When you take the first step off the ferry at Shaldon, you’ll want to make your way to the Smugglers Tunnel.
While the tunnel itself was never actually used for smuggling (reportedly!), it does lead down to Ness Cove. The cove is a lovely quiet beach originally privately owned but now open to those who find it.
Along with the Shaldon Little Zoo, plenty of shops and local pubs, the walk around Shaldon village is peaceful, full of plenty of places to admire the seafront. Just make sure to make it back to the ferry in time!
Teignmouth Seafront to Smugglers Lane
A mile-long coastal walk, the trail leading from Teignmouth to Smugglers Lane may be short, but it’s stunning.
A few steps at the trail’s end lead to the lane itself, but most of the walk is entirely flat.
The trail takes you across the sea wall, offering a front-row view of the coast. It’s the perfect walk for when you need a breath of fresh air or a change of scenery.
If you arrive at Teignmouth seafront and find the path quite wet, it’ll be very slippery, so don’t attempt to take a walk.
During the safer access times, there are refreshments and public toilets available just inland from the sea wall. It’s the perfect walk to enjoy a nice, refreshing ice cream and watch the sunset.
Be aware that the seafront can get quite busy during the summer months as it’s a popular tourist walk. So, keep animals and children close by and don’t get too close to the edge of the wall.
There are no barriers nor fences along the sea wall, and it’s a direct 5-metre drop from the front to the beach.
If you’re walking from Teignmouth, you can walk along the beach at low tide, until you reach the affectionately known “Teignmouth Toblerone”, when you can switch to the remainder of the sea wall.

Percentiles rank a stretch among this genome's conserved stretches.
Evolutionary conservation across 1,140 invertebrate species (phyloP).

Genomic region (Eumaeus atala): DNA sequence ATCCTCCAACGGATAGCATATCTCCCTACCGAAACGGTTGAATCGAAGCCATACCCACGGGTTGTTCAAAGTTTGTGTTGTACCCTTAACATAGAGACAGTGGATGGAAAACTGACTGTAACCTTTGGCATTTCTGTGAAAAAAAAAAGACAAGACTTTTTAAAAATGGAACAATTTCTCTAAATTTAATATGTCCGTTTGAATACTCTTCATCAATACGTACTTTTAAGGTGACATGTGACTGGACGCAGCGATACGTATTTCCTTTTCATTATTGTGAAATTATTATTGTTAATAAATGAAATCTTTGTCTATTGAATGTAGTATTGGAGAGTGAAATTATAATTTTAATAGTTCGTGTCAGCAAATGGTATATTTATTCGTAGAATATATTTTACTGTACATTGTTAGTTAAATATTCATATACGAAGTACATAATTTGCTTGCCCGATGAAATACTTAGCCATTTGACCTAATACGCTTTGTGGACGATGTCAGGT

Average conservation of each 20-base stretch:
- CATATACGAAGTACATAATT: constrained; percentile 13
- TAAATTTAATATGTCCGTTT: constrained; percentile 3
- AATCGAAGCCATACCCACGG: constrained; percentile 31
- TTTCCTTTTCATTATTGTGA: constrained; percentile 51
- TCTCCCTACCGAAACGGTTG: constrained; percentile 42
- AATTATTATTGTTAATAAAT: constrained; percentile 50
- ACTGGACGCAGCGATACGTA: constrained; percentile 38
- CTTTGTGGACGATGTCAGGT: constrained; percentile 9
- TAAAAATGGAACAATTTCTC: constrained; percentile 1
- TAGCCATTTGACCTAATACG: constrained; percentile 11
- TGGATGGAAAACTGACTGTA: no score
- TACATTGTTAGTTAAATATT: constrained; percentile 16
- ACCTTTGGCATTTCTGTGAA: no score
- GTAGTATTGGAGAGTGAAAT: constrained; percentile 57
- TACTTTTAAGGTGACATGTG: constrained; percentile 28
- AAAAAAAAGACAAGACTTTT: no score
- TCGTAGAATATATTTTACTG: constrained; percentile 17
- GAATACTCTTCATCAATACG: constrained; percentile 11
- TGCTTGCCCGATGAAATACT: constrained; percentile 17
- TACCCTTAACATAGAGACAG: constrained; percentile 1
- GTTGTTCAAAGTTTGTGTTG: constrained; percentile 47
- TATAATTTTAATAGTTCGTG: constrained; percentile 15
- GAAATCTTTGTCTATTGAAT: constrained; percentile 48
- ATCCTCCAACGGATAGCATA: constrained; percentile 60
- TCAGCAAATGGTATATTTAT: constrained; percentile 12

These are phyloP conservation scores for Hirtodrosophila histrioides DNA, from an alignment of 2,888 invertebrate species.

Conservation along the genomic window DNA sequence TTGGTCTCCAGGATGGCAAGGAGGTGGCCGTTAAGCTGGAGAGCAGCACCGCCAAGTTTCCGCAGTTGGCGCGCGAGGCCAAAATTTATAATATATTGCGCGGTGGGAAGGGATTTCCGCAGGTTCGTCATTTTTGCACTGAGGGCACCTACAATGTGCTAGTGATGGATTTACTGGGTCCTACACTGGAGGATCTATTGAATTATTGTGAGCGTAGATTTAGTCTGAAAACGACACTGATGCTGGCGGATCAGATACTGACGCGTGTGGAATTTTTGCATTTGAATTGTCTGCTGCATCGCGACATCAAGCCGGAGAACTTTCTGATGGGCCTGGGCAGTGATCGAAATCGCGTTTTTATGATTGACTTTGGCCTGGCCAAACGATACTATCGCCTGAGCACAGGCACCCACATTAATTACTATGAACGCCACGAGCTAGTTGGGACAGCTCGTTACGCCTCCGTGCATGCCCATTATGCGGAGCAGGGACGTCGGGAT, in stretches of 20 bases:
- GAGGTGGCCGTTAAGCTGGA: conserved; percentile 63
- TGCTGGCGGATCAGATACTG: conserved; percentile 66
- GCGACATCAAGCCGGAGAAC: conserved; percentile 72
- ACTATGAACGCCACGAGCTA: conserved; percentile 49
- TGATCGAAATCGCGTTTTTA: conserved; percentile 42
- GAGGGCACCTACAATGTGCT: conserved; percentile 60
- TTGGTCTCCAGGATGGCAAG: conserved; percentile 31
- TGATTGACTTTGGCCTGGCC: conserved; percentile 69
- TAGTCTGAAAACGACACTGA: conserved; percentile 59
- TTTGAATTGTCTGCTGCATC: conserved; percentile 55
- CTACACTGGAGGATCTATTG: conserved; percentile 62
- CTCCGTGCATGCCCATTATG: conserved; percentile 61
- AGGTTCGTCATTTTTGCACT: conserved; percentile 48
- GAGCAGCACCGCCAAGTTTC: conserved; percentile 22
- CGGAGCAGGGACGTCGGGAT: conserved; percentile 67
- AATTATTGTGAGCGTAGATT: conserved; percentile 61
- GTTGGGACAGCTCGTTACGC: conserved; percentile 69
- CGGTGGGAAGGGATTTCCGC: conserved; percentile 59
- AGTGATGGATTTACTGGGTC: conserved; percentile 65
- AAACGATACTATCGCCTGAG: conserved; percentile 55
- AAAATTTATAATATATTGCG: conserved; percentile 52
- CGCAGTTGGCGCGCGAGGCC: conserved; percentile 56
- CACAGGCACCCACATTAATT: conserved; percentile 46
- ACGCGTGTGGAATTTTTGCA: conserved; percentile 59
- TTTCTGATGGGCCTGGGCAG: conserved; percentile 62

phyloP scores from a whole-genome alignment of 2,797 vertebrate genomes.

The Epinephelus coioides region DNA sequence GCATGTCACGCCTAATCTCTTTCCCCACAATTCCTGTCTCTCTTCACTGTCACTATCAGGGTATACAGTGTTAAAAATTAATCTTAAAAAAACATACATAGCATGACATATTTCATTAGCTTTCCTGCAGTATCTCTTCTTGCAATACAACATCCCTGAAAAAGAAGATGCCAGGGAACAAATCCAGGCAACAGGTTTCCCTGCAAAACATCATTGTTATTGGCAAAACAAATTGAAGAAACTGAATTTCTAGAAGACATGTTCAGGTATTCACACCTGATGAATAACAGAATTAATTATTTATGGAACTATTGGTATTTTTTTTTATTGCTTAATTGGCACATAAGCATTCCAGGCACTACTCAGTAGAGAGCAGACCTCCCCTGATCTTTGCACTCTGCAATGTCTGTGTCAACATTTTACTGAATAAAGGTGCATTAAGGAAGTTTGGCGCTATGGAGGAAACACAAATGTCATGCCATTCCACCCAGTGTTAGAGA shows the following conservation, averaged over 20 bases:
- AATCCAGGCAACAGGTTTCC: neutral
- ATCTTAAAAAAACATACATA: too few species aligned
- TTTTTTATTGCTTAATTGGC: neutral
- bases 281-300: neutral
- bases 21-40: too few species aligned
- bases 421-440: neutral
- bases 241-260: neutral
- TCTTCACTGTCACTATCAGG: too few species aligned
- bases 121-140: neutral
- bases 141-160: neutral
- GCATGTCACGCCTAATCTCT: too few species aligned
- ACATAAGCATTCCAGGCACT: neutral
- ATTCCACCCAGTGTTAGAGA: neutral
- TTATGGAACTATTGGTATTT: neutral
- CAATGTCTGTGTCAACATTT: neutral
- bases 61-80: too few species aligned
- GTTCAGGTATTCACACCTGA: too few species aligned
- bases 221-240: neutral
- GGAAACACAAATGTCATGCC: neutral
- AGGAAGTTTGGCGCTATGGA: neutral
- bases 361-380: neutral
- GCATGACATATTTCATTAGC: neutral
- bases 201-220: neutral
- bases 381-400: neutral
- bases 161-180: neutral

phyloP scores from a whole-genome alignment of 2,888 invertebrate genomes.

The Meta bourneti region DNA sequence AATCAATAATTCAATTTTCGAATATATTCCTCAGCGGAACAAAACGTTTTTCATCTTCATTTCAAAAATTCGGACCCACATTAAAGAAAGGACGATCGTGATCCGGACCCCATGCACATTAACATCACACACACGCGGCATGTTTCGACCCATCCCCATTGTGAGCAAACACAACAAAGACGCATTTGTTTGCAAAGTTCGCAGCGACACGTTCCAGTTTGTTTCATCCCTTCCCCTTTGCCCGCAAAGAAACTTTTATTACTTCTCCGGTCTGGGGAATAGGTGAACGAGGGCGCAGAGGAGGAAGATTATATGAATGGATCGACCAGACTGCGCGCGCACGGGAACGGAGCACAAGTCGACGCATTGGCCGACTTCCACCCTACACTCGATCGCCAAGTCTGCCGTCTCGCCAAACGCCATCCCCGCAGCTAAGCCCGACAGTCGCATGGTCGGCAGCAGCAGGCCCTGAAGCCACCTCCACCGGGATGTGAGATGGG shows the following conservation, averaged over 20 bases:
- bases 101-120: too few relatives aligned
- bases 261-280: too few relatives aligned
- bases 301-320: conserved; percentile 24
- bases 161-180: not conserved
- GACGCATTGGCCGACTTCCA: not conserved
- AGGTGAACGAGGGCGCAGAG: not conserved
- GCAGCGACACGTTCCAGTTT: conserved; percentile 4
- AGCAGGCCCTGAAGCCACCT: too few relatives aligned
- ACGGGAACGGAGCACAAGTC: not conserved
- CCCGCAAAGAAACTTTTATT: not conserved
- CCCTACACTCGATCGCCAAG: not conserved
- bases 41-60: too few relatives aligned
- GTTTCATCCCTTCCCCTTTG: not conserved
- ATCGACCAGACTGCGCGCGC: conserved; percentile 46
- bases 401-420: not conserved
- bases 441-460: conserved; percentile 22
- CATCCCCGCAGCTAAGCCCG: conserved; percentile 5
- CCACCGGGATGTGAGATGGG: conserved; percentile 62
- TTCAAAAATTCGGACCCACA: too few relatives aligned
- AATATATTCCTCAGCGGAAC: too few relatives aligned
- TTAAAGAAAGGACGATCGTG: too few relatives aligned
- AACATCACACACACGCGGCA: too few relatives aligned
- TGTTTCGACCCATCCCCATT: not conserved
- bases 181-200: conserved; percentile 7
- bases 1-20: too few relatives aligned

Dawlish Warren Station to Cockwood
Following along the Exe Valley Trail, you can walk a 3.3-mile walk from Dawlish Warren Station to the historic town of Cockwood in less than an hour.
There is a short climb up Cofton Hill, but it’s not steep nor long. At the top, you’ll be rewarded with a stunning view of the whole of Exe estuary of which Cockwood was built around.
Carry on the trail to take a walk through Cockwood. The village is full of history, having established roots dating back to Norman times.
With plenty of benches to rest your legs, you can either circle the trail back around to Dawlish Warren or continue to walk the Exe Valley Trail until you reach Starcross Station.
Dawlish to Exeter
For those who like a little more of a challenge, there’s a 20km walk from Lady’s Mile all the way to Exeter, following the River Exe. First, head down to Dawlish Warren, then find your way through Dawlish Warren Nature Reserve, up to the quaint village of Cockwood, through Starcross, and past Powderham Castle and its grounds. From Powderham, follow the River Exe towards the Turf Locks and follow the Exe Valley Way alongside the canal, all the way up to the historic city of Exeter.
Once in Exeter, there are easy transport links back to Dawlish and Dawlish Warren, including the number 2 bus from the bus station, or the regular trains. Therefore, after a quick rest, why not take in some of the sites of Exeter, and its rich history.
If you enjoyed our guide to local walks around Dawlish, you might like our other blogs. Find them here.